1. Cohesive Staff

How might increased congruence with organizational goals empower a faculty to move farther and deeper? How might group cohesion serve supporting individual needs while still attending to the shared initiative?

The “why” of our change initiative was always front and center: Our shift to a standards-based learning system was about improving student learning and improving instruction and assessment. In the most challenging moments, the faculty could rally around a shared commitment. Alone, each of us felt isolated. Together, we felt invincible!

  1. Responsiveness of Leadership

What might happen if principals viewed one of their fundamental responsibilities as helping faculty be more effective? How might principals protect teachers from issues that may limit their ability to focus on the change initiative?

Through our transition, I remained vigilant for signs of teacher burnout and frustration. Sometimes this meant changing a timeline or delaying other initiatives. Other times, I needed to just loosen the pressure valve by naming the level of challenge, the weight of the workload, and the pressure the faculty put on themselves to succeed. In more than one meeting, I asked teachers to turn to each other and say “it is okay not to be perfect.”

  1. Effective Systems of Intervention

What might be some ways that leaders can build in checkpoints to monitor success? How might a leader intervene if the change initiative is not effective?

As we rolled out the new standards-based learning system, we built in documentation, reporting, and communication quality control checkpoints and intervened as necessary. Most exciting was gathering data about the impact the change had on student learning and working collectively on next steps. The faculty found it comforting to know there was a safety net in place and liberated to know that they were free to make mistakes as part of the iterative process.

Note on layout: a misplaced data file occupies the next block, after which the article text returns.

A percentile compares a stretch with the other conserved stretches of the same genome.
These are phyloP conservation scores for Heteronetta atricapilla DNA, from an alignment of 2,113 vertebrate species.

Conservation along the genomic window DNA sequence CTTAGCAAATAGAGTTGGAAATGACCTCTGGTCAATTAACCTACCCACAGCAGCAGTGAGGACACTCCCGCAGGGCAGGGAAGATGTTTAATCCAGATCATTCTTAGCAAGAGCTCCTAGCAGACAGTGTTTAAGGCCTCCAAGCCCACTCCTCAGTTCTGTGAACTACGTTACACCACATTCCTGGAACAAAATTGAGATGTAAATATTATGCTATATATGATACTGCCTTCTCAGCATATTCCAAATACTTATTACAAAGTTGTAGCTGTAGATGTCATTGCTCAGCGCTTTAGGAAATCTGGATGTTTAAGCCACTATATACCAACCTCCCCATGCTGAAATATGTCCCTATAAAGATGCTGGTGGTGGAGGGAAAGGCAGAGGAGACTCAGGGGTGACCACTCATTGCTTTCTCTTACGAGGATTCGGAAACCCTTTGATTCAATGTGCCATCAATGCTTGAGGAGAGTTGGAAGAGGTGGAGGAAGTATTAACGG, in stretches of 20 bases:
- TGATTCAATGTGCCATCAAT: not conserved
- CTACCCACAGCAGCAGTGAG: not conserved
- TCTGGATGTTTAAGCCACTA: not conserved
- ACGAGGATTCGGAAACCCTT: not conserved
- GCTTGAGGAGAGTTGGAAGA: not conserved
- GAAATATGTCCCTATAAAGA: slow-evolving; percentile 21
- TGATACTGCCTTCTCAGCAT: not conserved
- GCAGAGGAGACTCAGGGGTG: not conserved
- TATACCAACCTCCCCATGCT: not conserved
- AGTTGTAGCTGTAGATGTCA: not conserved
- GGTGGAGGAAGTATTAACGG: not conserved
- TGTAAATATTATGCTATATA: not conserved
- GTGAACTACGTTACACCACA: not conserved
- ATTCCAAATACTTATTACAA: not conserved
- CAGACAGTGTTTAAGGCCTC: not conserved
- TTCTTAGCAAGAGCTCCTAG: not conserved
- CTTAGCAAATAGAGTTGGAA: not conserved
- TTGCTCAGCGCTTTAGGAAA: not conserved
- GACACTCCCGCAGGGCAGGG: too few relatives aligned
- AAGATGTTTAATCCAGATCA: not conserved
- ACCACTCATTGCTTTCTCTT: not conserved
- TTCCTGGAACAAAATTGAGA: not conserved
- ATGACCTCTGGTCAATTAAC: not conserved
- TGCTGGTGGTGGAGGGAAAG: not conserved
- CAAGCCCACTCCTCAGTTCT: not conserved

What’s Next?

Whether beginning a change initiative or taking stock midstream, leaders can engage one or all of these enabling conditions to foster collective efficacy. This, in turn, will not only impact student learning but also increase faculty capacity to engage in change in the future.

Which condition might have the biggest impact on your faculty? What might you start (or stop) doing to enable it? While this blog post focuses on faculty, most change involves the entire school community. How might you apply the enabling conditions to your entire community?

Joelle Basnight is the high school principal at the American International School Chennai in India. A school principal for over 13 years, she was one of the 2019 U.S. State Department Principals of the Year. Follow her on Twitter (@BasnightJoelle).


1 Comment

  • Joelle, you picked a great topic to write about.
    I can not begin to tell you how much collective efficacy can help improve the morale of an entire school. There must be a shared belief that we can have a positive impact on our students regardless of the difficulties the face. When we empower each other we are able to empower our students.

    Anastasios Koularmanis